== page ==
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  • Country
  • Volcanic Region
  • Primary Volcano Type
  • Last Known Eruption
  • 38.42°S
  • 176.33°E

  • 592 m
    1942 ft

  • 241060
  • Latitude
  • Longitude

  • Summit

  • Volcano

The Global Volcanism Program has no activity reports for Reporoa.

The Global Volcanism Program has no Weekly Reports available for Reporoa.

The Global Volcanism Program has no Bulletin Reports available for Reporoa.

Basic Data

Volcano Number

Last Known Eruption



1180 CE

592 m / 1942 ft


Volcano Types

Lava dome(s)

Rock Types

Andesite / Basaltic Andesite

Tectonic Setting

Subduction zone
Continental crust (> 25 km)


Within 5 km
Within 10 km
Within 30 km
Within 100 km

Geological Summary

The 10 x 15 km wide Reporoa caldera, occupying the Reporoa-Broadlands basin, lies near the western margin of the Taupo volcanic zone SSW of the Okataina volcanic center. Reporoa caldera formed about 230,000 years ago during the eruption of the voluminous ca. 100 cu km Kaingaroa Ignimbrite. Large slump scallops cut the northern caldera rim; on the south the rim is buried by sediments. The Deer Hill rhyolitic lava dome was erupted after caldera collapse on the southern rim; two other rhyolitic domes, Kairuru and Pukekahu, were emplaced within the caldera along a possible ring fault. The active Reporoa hydrothermal field lies within the caldera, and the Waiotapu and Broadlands (Ohaki) hydrothermal fields lie occur north and south of the poorly defined caldera margin. Eruptions within the caldera have not occurred since the late Pleistocene, but large hydrothermal explosions took place from the Waiotapu thermal area immediately to the north at the time of the Kaharoa eruption of neighboring Tarawera volcano about 770 years ago.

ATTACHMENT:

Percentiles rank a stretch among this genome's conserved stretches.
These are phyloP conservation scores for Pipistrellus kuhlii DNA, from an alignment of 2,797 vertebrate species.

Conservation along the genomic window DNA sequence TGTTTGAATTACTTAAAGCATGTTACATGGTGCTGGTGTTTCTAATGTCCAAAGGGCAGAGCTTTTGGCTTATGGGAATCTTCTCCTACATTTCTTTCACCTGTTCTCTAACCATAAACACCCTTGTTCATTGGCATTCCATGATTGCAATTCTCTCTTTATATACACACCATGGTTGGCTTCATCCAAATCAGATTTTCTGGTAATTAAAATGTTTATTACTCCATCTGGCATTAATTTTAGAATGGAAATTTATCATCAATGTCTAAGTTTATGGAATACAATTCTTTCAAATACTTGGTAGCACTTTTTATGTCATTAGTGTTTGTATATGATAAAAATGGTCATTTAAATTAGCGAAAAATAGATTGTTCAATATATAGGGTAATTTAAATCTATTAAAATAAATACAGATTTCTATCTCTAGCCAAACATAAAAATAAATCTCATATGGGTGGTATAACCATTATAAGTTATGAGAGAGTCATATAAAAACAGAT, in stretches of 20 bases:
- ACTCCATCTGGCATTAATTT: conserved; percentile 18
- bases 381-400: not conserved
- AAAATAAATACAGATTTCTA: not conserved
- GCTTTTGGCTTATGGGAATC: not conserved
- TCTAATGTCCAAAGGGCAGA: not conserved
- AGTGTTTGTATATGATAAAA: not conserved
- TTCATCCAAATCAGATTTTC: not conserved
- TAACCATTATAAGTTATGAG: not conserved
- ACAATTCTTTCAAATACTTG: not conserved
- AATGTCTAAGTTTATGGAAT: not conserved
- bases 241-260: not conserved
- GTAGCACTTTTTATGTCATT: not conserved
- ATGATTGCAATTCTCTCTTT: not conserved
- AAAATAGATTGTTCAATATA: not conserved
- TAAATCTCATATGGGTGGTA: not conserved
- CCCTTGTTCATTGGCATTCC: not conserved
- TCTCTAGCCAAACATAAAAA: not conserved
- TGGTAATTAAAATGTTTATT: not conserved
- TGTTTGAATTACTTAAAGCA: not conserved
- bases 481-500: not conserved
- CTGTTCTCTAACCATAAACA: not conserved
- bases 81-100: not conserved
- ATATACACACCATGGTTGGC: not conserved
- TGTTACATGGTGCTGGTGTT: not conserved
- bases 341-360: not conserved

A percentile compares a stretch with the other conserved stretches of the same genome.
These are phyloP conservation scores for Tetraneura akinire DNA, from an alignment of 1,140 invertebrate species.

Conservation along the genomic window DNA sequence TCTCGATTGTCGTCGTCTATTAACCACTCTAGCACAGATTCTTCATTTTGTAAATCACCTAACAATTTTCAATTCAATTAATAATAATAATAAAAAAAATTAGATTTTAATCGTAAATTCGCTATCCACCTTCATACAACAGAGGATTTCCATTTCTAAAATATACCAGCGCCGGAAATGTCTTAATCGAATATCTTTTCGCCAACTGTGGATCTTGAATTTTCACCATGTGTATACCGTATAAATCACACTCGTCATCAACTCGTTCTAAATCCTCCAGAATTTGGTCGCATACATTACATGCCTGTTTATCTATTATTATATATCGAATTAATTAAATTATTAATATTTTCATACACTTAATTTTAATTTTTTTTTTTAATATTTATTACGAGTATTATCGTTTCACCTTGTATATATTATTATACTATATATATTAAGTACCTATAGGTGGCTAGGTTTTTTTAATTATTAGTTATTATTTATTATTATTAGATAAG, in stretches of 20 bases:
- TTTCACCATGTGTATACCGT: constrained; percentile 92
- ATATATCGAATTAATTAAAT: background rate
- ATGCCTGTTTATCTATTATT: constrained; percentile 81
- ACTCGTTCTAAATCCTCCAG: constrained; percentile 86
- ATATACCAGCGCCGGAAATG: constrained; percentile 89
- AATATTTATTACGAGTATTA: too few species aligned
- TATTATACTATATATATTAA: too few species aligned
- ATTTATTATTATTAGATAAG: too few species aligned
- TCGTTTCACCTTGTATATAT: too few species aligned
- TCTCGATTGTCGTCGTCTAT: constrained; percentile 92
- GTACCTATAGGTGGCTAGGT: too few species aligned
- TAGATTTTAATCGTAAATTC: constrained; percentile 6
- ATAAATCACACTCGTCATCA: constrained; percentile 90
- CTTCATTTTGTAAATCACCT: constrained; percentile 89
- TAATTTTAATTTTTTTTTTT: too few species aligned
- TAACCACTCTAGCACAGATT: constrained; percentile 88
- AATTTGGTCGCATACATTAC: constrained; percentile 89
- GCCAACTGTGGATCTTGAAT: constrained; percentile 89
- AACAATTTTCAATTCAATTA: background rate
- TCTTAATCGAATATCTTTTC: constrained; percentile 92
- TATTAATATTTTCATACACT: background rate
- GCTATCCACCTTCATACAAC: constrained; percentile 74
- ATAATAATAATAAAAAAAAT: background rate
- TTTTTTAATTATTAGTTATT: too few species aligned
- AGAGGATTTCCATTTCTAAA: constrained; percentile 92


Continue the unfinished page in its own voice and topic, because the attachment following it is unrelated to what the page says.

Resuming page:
The following references have all been used during the compilation of data for this volcano, it is not a comprehensive bibliography.

Beresford S W, Cole J W, 2000. Kaingaroa Ignimbrite, Taupo volcanic zone, New Zealand: evidence for asymmetric caldera subsidence of the Reporoa caldera. New Zeal J Geol Geophys, 43: 471-481.

Houghton B F, Wilson C J N, McWilliams M O, Lanphere M A, Weaver S D, Briggs R M, Pringle M S, 1995. Chronology and dynamics of a large silicic magmatic system: Central Taupo Volcano Zone, New Zealand. Geology, 23: 13-16.

IAVCEI, 1973-80. Post-Miocene Volcanoes of the World. IAVCEI Data Sheets, Rome: Internatl Assoc Volc Chemistry Earth's Interior..

Nairn I A, Cole J W, 1975. New Zealand. Catalog of Active Volcanoes of the World and Solfatara Fields, Rome: IAVCEI, 22: 1-156.

Nairn I A, Wood C P, Bailey R A, 1994. The Reporoa caldera, Taupo Volcanic Zone: source of the Kaingaroa Ignimbrites. Bull Volc, 56: 529-537.

Spinks K D, Acocella V, Cole J W, Bassett K N, 2005. Structural control of volcanism and caldera development in the transtensional Taupo Volcanic Zone, New Zealand. J Volc Geotherm Res, 144: 7-22.

Spinks K D, Cole J W, Leonard G S, 2004. Caldera volcanism in the Taupo Volcanic Zone. Geol Soc New Zeal, New Zeal Geophys Soc, 26th New Zeal Geotherm Workshop, 6th-9th Dec 2004, Great Lake Centre, Taupo, Field Trip Guides, 7: 110-135.

Wilson C J N, Houghton B F, McWilliams M O, Lanphere M A, Weaver S D, Briggs R M, 1995a. Volcanic and structural evolution of Taupo Volcanic Zone, New Zealand: a review. J Volc Geotherm Res, 68: 1-28.

Eruptive History

Summary of Holocene eruption dates and Volcanic Explosivity Indices (VEI).

Start Date Stop Date Eruption Certainty VEI Evidence Activity Area or Unit
1180 (?) Unknown Confirmed   Tephrochronology Waiotapu thermal area

This compilation of synonyms and subsidiary features may not be comprehensive. Features are organized into four major categories: Cones, Craters, Domes, and Thermal Features. Synonyms of features appear indented below the primary name. In some cases additional feature type, elevation, or location details are provided.


Feature Name Feature Type Elevation Latitude Longitude
Ngahewa, Lake Crater 411 m 38° 19' 0" S 176° 23' 0" E